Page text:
Italy's crackdown on the illegal olive oil trade has resulted in another major seizure of 200 tonnes of oil falsely labelled as coming from the Tuscany region.
The oil originated from other areas of Italy - notably Puglia - as well as from Greece, but was being packaged and sold as genuine 'Toscano' oil, which has a Protected Geographical Indication (PGI) designation from the EU.
Nearly 50 individuals and organisations - including millers, bottlers and traders from the Grosseto, Florence, Arezzo, Siena and Foggia regions of Italy - have been detained as part of the investigation by the Ministry of Agriculture's inspectorate for the protection, quality and the repression of fraud in agriculture and food (ICQRF) and Italy's forestry department.
They are alleged to have substituted the oils "in order to profit from the higher price that Tuscan oil commands" both on the national and international markets, said the Italian government in a statement. The ploy was discovered thanks to DNA testing of the oil, which revealed a complex scam involving a large number of actors in the olive oil supply chain.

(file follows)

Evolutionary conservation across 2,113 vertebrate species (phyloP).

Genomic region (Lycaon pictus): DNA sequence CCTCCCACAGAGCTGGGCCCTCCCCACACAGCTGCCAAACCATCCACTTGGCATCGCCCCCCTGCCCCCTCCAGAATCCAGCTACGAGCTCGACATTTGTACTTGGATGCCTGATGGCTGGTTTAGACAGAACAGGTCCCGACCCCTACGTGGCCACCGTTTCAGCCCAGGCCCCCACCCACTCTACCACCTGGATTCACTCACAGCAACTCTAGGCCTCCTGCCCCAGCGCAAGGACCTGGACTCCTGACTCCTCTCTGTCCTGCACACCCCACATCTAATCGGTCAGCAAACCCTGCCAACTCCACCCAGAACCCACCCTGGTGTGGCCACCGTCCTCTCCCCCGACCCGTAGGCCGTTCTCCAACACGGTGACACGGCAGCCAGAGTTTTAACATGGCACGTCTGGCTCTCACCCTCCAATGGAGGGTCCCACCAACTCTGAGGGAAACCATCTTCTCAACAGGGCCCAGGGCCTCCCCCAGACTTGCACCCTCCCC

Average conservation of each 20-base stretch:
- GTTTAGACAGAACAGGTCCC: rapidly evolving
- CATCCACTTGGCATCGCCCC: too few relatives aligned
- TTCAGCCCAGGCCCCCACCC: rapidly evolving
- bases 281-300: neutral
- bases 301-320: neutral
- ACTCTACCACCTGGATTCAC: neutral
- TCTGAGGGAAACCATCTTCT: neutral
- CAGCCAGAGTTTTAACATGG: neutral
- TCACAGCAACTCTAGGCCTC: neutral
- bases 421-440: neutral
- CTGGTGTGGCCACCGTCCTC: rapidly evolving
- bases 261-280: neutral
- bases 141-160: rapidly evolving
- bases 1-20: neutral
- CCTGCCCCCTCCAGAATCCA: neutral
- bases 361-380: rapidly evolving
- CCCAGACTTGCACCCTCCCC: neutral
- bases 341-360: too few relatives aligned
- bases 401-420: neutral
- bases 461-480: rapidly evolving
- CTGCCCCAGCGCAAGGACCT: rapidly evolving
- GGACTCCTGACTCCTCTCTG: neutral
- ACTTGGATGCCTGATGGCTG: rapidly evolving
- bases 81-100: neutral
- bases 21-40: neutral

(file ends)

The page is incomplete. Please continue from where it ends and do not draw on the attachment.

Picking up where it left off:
Around the start of the year the authorities in Italy seized 7,000 tonnes of olive oil claimed to be Italian extra virgin but which was actually a blend sourced from non-EU countries. The trade in falsified oils has been linked to organised criminal networks known locally as the 'agromafia'.
The criminals are exploiting a poor harvest for olives in 2014, which has resulted in a shortage in domestic oil production in Italy.
The consortium for the protection of Tuscan extra virgin olive oil (Toscano IGP) - which represents more than 11,000 producers - has been battling against falsification for years.
Recent initiatives to protect the brand include the introduction of alphanumeric codes on labels for traceability purposes, which can be used by consumers to identify the growers, pressers and bottlers of their oil.